There was never a number two or three, there is just this one and it is in better shape than ever. It was designed by Pinin Farina in the mid fifties, and the whole purpose with it’s existence was to end up in the hands of world famous swedish actress Ingrid Bergman. But, and this may sound a bit strange, she never collected it. Shame on such a beautiful car, i guess they would have made a beautiful couple.
How often do you come across something like this? Well, most of us dont, at least not very often. I guess there is a few of you out there that has seen this one on different car festivities, but very few has actually driven it. Perhaps because it is sort of priceless, the value of this beauty is expected to be in the range of 100 000 000 SEK. That is a lot of zeros. Yes, it´s better to not think about it so much. Anyhow, I photographed this beauty for Classic Cars Magazine and Klassiska Bilar back home.
Here are a few pictures from that day. No cars were harmed during this shoot. 🙂 And no, there was no rigs used during this shoot. You dont put a suction cup on a car worth more than you would probably earn during a whole lifetime, period.
If you want to see another beautiful Icon, the Ferrari 250 SWB, look no further. I photographed these two the same day.
For those of you that are interested, i photographed both these Ferraris with my Nikon D800´s together with some of these lenses, Nikon 16-35F4, Nikon 24-70F2,8 Nikon 85F1,4 and Nikon 70-200F2,8 with a variety of shutterspeeds and f-stops. All were done on a secured and closed test track. Car to car shots was done from another vehicle, obviously, and i usually go for a shutter speed in the range of 1/10th to 1/15th of a second depending on the tarmac we are on. If it´s smooth as a babys butt, i´ll go for even longer shutter speeds like 1/8th or 1/6th of a second. And here is a little free tip for you, VR is awesome for car to car shots, it works like a charm. It results in a lot more sharper pictures than without. My 16-35F4 has been my workhorse for a long time now, and it is the best combo so far for car to car shots. To me rigs are just a timeconsuming mess, i dont have time to either set it up nor take it out in postproduction. That is why i do it my way, i have developed a workflow for many years that is best for me. Try and find a workflow/balance that works for you, dont just copy another photographers style.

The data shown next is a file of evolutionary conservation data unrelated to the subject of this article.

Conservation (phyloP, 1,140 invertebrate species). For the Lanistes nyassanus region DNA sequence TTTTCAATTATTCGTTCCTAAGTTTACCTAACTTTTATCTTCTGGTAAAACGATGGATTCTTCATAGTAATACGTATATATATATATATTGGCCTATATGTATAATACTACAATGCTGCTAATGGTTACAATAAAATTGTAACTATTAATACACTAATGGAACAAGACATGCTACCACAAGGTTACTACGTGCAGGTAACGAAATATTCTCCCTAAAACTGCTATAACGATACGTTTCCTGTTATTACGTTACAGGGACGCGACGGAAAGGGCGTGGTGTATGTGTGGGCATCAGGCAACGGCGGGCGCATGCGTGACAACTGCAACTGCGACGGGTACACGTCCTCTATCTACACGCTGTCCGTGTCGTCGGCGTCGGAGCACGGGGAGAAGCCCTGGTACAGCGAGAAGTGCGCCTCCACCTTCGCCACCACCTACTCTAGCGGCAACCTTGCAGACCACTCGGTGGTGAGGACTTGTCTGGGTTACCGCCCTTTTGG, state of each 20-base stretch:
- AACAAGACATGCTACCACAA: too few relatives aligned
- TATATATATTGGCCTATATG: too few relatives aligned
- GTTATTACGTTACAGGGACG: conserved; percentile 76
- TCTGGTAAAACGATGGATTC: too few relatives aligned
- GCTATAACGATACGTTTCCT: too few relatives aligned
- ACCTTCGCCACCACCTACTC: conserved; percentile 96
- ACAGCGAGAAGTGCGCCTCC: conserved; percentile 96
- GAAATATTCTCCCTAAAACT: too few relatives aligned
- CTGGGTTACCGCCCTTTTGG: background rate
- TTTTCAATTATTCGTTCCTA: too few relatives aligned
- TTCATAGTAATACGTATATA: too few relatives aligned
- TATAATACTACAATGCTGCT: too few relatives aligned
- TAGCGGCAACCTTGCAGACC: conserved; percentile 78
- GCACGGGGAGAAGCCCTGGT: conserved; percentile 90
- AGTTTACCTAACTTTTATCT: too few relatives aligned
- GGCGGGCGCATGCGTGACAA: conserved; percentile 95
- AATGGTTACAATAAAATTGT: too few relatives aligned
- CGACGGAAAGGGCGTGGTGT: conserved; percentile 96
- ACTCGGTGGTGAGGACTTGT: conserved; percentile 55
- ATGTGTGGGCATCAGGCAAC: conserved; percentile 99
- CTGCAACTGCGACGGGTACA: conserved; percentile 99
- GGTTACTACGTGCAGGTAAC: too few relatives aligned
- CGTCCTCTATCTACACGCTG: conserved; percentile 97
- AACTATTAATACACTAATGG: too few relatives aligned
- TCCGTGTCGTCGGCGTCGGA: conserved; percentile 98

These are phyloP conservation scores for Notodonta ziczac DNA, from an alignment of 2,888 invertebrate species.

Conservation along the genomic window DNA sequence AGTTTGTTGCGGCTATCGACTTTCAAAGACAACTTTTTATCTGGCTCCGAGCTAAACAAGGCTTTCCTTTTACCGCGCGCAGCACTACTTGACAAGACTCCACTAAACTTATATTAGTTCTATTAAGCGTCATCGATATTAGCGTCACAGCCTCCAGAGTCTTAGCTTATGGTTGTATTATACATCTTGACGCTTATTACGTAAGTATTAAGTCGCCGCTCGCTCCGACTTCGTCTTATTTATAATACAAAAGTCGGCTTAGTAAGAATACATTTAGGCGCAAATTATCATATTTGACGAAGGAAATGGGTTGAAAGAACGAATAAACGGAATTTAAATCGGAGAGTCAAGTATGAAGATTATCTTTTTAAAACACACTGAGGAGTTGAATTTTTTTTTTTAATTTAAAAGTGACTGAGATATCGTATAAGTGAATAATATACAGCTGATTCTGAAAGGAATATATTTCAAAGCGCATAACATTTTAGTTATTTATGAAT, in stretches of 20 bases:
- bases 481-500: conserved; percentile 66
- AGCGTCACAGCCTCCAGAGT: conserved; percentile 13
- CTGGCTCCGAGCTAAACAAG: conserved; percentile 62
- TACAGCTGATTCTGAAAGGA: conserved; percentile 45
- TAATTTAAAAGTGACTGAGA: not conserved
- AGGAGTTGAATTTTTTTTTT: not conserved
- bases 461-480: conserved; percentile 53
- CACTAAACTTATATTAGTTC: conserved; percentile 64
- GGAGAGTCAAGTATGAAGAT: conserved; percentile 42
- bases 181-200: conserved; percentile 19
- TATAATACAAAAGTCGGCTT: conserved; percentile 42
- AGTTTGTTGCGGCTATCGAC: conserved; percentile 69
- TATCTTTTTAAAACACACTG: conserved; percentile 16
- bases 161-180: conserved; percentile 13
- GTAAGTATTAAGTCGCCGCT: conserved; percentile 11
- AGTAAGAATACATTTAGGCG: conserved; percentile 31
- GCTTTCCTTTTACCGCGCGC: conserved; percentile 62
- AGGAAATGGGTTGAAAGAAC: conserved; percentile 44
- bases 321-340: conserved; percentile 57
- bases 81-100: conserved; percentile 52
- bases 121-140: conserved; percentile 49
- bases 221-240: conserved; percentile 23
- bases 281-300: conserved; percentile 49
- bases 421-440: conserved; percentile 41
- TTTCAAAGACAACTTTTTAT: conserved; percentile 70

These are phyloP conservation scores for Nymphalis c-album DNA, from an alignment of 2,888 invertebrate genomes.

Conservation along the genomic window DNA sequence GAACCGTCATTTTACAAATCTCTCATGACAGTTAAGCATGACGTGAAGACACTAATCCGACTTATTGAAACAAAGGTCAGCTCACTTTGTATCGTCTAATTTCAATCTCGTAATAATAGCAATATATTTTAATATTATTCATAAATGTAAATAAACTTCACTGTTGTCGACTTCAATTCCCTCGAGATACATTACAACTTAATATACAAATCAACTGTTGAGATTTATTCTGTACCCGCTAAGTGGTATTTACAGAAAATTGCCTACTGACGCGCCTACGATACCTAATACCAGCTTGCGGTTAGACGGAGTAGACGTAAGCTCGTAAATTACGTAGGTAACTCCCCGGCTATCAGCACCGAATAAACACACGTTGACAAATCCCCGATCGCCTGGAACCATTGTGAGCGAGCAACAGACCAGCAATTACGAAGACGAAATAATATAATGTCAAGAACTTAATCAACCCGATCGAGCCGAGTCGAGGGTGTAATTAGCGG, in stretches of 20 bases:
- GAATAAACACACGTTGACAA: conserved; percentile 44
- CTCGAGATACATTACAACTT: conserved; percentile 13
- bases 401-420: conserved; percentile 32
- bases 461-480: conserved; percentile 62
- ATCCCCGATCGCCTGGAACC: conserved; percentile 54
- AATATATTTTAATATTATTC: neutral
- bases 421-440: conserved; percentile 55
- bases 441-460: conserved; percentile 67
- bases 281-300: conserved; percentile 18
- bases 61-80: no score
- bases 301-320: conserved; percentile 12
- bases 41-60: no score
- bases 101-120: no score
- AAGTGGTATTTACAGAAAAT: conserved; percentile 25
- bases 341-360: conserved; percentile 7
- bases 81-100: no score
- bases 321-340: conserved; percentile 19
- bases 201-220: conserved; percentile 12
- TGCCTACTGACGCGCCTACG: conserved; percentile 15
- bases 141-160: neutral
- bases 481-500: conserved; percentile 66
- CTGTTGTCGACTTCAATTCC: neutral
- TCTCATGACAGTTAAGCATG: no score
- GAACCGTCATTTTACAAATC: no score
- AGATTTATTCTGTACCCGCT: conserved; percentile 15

A lot of people stare themselves blind in the chase for the next cool tool, it seems like it´s almost like an addiction to some people. Here is another free tip for you, learn the tools that you currently own and learn them well. Start from the beginning and learn how to do it proper, it will take time, but it is worth it in the long run. And dont give me any excuses, you are all using digital cameras and yes there will be a lot of shitty pictures in the beginning. Use the delete button, and use it a lot. Learn from your mistakes and adjust on the fly, soon it will stick with you. This is not rocketscience, it´s still just a button that you are pushing. You just need to push it at the right moment.
I have said it before and i´ll say it again: Improvise, Adapt and Overcome!
There are no shortcuts or secret ways of doing this and i dont have any special buttons on my cameras. It is just hard work, and if you are up to it, you will learn it to someday.
A wise man once said: – Stay off the Internet and all the forums and all that. You wont learn anything there! Well, you might think that you are actually learning something, but it is only in theory. Second of all, how can you be sure that it is the right way or the best way for you? Get out in the field and do it instead. Otherwise you will just be one of many in a long line that is capable to talk the talk but not able to walk the walk.
It is all up to you.
Until next time!